Several new features are now available but there is one really interesting that introduce exciting architectural improvements.
In particular there is an architectural option who opens new scenarios for the ecommerce implementations based on Websphere Commerce and it reduces, very interesting from the business point of view, the licence investment needs.
With FEP7, Websphere Commerce becomes a platform able to implement CQRS pattern (“Command Query Responsibility
Segregation”) allowing to separate transactional traffic (“command model”) from browsing traffic (“query model”).
In general CQRS pattern is a natural evolution of CRUD model (“Create/Read/Update/Delete”) and allows ecommerce users to browse transparently two different infrastructures: one dedicated to the catalog navigation where no changes are needed on the underlying database and another specifically focused on managing transactions.
On WebSphere Commerce these two models are sharing the same database but the “query model” is based on REST services pointing to SOLR indexes.
The chance to (finally) split up the monolithic WebSphere Commerce architecture in two separated infrastructures introduced by FEP7 (image from IBM Knowledge Center)
allows to scale up independently the Search infrastructure (“query model”) from the Commerce one (“command model”).
Search infrastructure handle all browsing traffic without updating database model (navigation based on SOLR) and Commerce infrastructure manage all ecommerce related transactions (shopping carts, orders, users…)
Commerce and Search infrastructures can be separated on different Websphere Application Server clusters (image from IBM Knowlegde Center)
and Search cluster can be reached from ecommerce frontend using his dedicated REST interface (lighter than the previous one) (image from IBM Knowlegde Center)
As the frontend can call Search infrastructure directly, the Commerce infrastucture has to manage transactional requests only.
And the consequence is you can size Search and Commerce infrastructure independently and also manage separated deployment processes getting more flexibility to adjust hardware requirements to your real needs. In retail customers for example you can improve your Search infrastructure to handle more browsing users during seasonal peaks without changing the transactional infrastructure depending on your user traffic pattern.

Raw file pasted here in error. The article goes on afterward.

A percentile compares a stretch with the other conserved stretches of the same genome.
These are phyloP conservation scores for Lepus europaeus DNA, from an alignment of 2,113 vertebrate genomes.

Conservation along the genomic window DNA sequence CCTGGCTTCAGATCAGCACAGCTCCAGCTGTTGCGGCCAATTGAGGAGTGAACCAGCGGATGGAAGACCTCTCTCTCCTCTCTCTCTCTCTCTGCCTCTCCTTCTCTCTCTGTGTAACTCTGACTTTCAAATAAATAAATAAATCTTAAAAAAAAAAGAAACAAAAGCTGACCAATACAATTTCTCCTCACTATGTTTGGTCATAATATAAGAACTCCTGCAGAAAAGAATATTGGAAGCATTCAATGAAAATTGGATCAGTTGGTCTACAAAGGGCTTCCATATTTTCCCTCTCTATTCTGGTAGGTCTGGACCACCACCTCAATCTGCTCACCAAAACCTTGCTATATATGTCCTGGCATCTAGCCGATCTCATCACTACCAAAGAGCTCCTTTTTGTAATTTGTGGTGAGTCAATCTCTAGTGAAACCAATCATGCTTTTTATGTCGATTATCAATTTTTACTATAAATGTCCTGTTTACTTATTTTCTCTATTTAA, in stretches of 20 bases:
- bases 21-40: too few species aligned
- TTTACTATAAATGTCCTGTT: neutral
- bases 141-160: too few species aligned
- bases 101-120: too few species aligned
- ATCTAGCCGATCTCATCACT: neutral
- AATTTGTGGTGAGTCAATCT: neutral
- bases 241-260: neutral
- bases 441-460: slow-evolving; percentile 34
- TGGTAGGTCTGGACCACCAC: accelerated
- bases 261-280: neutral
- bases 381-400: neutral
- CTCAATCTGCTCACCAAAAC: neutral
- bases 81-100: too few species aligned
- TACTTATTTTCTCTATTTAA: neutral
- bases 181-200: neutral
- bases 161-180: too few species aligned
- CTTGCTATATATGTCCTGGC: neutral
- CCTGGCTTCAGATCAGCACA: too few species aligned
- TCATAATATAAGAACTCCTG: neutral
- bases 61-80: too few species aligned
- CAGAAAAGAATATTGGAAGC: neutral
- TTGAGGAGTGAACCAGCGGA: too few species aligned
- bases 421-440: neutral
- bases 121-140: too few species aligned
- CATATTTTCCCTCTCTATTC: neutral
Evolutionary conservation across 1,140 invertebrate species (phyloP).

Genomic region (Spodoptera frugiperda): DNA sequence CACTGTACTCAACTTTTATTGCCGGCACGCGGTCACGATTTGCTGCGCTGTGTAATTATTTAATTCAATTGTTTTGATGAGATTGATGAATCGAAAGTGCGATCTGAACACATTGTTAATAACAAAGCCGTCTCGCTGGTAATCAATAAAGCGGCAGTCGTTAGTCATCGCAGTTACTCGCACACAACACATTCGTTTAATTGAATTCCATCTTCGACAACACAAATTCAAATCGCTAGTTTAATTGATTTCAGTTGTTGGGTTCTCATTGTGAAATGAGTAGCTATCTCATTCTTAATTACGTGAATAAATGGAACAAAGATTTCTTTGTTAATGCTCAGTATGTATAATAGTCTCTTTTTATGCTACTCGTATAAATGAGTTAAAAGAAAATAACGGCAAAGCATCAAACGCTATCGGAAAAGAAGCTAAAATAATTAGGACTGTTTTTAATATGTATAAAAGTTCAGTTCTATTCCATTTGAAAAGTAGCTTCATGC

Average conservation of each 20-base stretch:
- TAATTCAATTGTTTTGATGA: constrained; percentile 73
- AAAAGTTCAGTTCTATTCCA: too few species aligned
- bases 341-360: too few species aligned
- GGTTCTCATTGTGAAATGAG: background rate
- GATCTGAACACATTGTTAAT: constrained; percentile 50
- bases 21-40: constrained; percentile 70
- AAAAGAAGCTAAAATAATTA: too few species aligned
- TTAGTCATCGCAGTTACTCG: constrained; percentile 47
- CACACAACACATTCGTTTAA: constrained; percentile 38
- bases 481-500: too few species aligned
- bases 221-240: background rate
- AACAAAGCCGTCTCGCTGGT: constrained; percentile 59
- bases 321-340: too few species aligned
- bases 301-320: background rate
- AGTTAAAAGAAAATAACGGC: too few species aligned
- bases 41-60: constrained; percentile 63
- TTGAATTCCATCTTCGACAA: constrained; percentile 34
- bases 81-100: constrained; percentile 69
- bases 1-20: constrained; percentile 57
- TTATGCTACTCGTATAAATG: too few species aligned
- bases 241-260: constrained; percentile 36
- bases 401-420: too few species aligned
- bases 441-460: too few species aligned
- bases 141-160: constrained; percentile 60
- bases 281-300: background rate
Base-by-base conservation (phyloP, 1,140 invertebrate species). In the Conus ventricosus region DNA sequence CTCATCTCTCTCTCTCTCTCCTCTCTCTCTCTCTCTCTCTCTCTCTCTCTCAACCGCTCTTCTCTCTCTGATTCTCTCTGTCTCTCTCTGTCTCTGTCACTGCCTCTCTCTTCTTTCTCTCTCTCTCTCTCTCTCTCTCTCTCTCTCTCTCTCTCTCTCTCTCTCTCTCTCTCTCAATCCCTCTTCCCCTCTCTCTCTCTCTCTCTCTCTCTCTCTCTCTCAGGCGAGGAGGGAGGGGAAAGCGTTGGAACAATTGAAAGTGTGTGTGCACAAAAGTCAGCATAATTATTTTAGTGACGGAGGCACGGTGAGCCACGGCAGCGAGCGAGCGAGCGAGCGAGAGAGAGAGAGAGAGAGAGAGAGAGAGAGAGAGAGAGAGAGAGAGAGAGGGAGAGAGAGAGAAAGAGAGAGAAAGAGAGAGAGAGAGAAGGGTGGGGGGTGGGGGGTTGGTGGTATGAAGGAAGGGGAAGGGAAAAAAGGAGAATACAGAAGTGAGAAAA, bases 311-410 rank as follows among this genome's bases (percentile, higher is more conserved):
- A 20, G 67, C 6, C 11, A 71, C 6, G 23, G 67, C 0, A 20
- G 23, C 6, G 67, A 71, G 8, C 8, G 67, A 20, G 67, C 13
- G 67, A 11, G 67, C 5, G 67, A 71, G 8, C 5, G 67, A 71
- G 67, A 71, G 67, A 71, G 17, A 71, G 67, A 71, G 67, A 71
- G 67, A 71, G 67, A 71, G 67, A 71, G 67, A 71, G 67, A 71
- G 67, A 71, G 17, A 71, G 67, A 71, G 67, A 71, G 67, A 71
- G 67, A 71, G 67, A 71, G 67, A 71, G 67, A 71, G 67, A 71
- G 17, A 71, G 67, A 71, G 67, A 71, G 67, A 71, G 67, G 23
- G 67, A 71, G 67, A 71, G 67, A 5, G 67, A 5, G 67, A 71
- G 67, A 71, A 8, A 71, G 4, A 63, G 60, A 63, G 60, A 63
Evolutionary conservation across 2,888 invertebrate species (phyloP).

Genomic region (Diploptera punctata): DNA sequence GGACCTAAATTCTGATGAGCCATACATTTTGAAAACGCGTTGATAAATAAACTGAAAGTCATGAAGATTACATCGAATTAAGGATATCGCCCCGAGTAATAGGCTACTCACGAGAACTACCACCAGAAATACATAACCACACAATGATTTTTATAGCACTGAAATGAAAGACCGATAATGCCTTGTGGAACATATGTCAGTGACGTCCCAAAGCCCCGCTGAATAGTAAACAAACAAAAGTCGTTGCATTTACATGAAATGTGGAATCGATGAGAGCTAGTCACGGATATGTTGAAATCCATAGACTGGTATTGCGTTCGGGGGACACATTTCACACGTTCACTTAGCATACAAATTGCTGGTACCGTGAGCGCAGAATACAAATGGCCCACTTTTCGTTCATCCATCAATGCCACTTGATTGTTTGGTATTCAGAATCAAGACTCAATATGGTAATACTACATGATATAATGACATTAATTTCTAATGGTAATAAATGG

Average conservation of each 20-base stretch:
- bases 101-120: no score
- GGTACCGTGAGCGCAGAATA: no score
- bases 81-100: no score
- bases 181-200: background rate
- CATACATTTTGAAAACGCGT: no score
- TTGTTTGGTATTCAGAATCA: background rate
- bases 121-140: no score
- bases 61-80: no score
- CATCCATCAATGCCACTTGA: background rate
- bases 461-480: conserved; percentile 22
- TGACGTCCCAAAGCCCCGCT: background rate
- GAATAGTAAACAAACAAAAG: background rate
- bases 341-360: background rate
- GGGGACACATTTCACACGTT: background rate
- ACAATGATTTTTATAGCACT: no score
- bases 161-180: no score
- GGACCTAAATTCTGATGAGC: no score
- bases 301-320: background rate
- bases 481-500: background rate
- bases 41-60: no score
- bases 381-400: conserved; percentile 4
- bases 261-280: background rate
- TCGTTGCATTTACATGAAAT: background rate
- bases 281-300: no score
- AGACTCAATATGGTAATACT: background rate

As shown on the pictures I got from IBM Knowledge Center it’s possible to create two different clusters, one for transactional and the other dedicated to no transactional traffic and using CBR (Content Based Routing) functions of a dispatcher to distribute REST calls to the different servers depending on their content (or better on his URL pattern).
Which are the advantages to distribute no transactional requests to a specific cluster?
- Scale up independently resources dedicated to browsing and business transactions. If you need to manage traffic peaks probably your Search infrastructure will need more resources but your Commerce cluster will not. And it’s cheaper to add resources to a Web+SOLR 4.3 infrastructure than scale up DB2 or Oracle.
- Better problem isolation. Separating the Commerce monolithic architecture in two infrastructures, issues on one environment are not affecting the other.
- Higher ROI. Starting from now Websphere Commerce customers can use in his no transactional infrastructure (Search servers) the same number of cores (or PVUs) paid for the transactional infrastructure. It’s a simplification of course but we can say that splitting the ecommerce infrastructure using CQRS pattern allows you to “double” your Websphere Commerce investment in terms of licence.
To summary thanks to this new exciting features introduced by FEP7 that allows to separate transactional and no transactional traffic, it’s possible to separate scale up and optimize your investment on Websphere Commerce.
The spanish version of this article is available on atSistemas website.